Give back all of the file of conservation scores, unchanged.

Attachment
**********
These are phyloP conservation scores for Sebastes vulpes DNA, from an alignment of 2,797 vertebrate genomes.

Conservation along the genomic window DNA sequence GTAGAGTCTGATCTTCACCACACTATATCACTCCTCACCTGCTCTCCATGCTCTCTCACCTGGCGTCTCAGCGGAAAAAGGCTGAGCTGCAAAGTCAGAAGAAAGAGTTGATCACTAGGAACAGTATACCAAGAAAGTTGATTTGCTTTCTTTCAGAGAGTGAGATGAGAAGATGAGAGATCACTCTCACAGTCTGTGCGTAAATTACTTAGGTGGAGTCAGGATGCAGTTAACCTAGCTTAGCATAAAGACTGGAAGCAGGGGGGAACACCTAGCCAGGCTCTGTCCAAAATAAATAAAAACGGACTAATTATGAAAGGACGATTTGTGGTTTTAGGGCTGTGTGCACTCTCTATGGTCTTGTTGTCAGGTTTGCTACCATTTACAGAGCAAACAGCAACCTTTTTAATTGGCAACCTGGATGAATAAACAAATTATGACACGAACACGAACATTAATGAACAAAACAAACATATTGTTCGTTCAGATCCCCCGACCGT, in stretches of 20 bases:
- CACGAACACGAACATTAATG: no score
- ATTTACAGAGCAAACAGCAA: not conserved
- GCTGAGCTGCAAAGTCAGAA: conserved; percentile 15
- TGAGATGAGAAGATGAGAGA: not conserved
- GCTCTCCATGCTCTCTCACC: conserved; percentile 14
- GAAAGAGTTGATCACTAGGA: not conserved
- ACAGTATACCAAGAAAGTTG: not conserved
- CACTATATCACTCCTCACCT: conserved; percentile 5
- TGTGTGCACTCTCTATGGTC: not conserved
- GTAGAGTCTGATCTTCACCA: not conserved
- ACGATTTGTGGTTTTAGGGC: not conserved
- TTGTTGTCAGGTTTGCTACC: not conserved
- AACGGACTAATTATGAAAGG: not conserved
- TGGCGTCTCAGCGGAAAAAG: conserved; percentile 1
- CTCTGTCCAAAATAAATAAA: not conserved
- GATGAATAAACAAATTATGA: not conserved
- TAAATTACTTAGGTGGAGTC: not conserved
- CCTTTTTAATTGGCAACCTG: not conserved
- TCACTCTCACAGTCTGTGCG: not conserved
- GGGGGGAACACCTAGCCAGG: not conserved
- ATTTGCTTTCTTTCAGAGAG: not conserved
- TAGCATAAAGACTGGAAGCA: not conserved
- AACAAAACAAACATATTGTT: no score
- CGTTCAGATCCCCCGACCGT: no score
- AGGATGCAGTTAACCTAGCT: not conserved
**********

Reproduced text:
These are phyloP conservation scores for Sebastes vulpes DNA, from an alignment of 2,797 vertebrate genomes.

Conservation along the genomic window DNA sequence GTAGAGTCTGATCTTCACCACACTATATCACTCCTCACCTGCTCTCCATGCTCTCTCACCTGGCGTCTCAGCGGAAAAAGGCTGAGCTGCAAAGTCAGAAGAAAGAGTTGATCACTAGGAACAGTATACCAAGAAAGTTGATTTGCTTTCTTTCAGAGAGTGAGATGAGAAGATGAGAGATCACTCTCACAGTCTGTGCGTAAATTACTTAGGTGGAGTCAGGATGCAGTTAACCTAGCTTAGCATAAAGACTGGAAGCAGGGGGGAACACCTAGCCAGGCTCTGTCCAAAATAAATAAAAACGGACTAATTATGAAAGGACGATTTGTGGTTTTAGGGCTGTGTGCACTCTCTATGGTCTTGTTGTCAGGTTTGCTACCATTTACAGAGCAAACAGCAACCTTTTTAATTGGCAACCTGGATGAATAAACAAATTATGACACGAACACGAACATTAATGAACAAAACAAACATATTGTTCGTTCAGATCCCCCGACCGT, in stretches of 20 bases:
- CACGAACACGAACATTAATG: no score
- ATTTACAGAGCAAACAGCAA: not conserved
- GCTGAGCTGCAAAGTCAGAA: conserved; percentile 15
- TGAGATGAGAAGATGAGAGA: not conserved
- GCTCTCCATGCTCTCTCACC: conserved; percentile 14
- GAAAGAGTTGATCACTAGGA: not conserved
- ACAGTATACCAAGAAAGTTG: not conserved
- CACTATATCACTCCTCACCT: conserved; percentile 5
- TGTGTGCACTCTCTATGGTC: not conserved
- GTAGAGTCTGATCTTCACCA: not conserved
- ACGATTTGTGGTTTTAGGGC: not conserved
- TTGTTGTCAGGTTTGCTACC: not conserved
- AACGGACTAATTATGAAAGG: not conserved
- TGGCGTCTCAGCGGAAAAAG: conserved; percentile 1
- CTCTGTCCAAAATAAATAAA: not conserved
- GATGAATAAACAAATTATGA: not conserved
- TAAATTACTTAGGTGGAGTC: not conserved
- CCTTTTTAATTGGCAACCTG: not conserved
- TCACTCTCACAGTCTGTGCG: not conserved
- GGGGGGAACACCTAGCCAGG: not conserved
- ATTTGCTTTCTTTCAGAGAG: not conserved
- TAGCATAAAGACTGGAAGCA: not conserved
- AACAAAACAAACATATTGTT: no score
- CGTTCAGATCCCCCGACCGT: no score
- AGGATGCAGTTAACCTAGCT: not conserved